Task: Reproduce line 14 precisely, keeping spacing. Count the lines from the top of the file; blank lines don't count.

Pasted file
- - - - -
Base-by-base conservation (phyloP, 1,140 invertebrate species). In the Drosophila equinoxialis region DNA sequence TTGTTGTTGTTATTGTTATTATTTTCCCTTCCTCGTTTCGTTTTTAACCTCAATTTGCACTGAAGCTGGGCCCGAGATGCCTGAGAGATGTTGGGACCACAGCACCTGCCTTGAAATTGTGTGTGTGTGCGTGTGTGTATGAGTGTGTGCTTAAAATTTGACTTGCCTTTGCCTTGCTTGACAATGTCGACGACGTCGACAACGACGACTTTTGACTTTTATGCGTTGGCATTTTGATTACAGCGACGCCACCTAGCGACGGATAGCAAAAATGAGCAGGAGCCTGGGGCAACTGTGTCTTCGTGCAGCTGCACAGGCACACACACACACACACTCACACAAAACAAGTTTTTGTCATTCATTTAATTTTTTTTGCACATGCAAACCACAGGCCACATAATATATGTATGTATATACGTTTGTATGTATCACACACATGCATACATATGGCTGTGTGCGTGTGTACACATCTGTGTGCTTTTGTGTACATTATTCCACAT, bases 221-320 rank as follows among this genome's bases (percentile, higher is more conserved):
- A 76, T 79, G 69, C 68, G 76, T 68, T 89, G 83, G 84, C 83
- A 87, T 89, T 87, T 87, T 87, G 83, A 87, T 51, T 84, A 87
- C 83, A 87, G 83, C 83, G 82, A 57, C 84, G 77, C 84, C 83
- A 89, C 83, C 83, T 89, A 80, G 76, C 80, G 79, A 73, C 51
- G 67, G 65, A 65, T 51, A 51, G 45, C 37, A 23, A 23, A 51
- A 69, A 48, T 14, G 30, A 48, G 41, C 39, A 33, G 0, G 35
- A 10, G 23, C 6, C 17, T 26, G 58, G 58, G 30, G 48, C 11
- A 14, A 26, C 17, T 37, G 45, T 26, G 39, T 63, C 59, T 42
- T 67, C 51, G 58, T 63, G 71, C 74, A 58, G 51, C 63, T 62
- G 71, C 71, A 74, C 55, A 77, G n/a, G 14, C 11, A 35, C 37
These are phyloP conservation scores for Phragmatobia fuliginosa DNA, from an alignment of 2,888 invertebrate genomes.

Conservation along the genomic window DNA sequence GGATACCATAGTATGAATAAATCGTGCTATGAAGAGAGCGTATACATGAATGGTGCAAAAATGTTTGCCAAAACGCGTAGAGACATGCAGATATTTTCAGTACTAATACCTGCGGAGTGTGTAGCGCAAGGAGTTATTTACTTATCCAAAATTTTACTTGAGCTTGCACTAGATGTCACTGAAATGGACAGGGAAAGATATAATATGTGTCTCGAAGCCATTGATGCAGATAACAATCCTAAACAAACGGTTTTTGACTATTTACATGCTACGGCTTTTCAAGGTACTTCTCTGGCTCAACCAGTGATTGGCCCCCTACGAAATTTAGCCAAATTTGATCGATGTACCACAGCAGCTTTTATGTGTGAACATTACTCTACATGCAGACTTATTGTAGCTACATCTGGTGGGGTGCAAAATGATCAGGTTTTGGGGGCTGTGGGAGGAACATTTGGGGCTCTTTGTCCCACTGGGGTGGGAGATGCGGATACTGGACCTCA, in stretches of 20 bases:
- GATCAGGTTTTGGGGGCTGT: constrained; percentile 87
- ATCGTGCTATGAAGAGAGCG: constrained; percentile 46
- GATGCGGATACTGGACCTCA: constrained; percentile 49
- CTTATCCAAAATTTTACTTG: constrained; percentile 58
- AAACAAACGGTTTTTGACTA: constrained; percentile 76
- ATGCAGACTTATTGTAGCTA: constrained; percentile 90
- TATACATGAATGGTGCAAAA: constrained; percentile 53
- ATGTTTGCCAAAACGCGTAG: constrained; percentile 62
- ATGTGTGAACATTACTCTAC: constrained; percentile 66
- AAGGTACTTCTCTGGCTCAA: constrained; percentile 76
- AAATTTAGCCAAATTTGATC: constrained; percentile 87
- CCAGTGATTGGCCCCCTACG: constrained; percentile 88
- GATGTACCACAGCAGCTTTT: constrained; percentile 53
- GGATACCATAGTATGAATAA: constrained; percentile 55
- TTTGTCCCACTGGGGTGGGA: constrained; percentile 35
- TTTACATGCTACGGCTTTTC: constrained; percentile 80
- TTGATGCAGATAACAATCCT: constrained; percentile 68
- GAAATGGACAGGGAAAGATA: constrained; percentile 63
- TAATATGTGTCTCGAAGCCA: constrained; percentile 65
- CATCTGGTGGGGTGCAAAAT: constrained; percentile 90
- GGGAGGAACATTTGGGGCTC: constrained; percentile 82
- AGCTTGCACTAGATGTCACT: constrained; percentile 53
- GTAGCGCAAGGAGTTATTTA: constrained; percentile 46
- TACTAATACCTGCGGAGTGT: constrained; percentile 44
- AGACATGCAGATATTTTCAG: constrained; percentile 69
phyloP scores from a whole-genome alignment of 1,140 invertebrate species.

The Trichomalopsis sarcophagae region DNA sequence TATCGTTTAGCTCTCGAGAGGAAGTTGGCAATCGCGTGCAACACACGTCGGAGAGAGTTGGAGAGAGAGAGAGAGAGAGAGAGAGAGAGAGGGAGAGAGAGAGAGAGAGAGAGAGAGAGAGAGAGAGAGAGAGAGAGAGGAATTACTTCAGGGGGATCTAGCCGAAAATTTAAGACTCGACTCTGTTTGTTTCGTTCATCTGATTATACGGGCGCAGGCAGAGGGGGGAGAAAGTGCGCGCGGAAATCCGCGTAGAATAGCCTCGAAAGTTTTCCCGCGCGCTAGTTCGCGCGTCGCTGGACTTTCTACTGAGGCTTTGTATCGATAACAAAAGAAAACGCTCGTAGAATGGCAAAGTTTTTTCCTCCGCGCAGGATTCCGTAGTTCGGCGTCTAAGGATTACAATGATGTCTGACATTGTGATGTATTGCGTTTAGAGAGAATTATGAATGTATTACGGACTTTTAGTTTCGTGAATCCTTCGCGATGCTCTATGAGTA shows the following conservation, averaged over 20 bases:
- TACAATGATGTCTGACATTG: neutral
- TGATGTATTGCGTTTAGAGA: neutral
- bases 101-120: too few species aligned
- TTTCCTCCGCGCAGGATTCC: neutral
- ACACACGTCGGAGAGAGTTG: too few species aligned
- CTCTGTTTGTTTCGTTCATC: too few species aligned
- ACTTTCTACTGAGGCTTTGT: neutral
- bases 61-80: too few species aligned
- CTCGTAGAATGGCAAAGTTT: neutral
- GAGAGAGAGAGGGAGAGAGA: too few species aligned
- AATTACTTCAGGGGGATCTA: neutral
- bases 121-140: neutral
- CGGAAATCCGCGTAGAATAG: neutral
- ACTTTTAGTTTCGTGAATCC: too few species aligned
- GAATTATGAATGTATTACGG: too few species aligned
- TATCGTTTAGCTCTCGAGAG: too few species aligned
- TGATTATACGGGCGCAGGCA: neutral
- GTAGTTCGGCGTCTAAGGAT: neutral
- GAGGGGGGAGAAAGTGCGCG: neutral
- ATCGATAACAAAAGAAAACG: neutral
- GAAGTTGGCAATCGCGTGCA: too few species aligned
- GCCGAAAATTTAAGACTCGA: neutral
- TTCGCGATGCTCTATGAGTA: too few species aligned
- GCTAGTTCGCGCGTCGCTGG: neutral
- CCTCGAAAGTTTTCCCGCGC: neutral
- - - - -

- GATCAGGTTTTGGGGGCTGT: constrained; percentile 87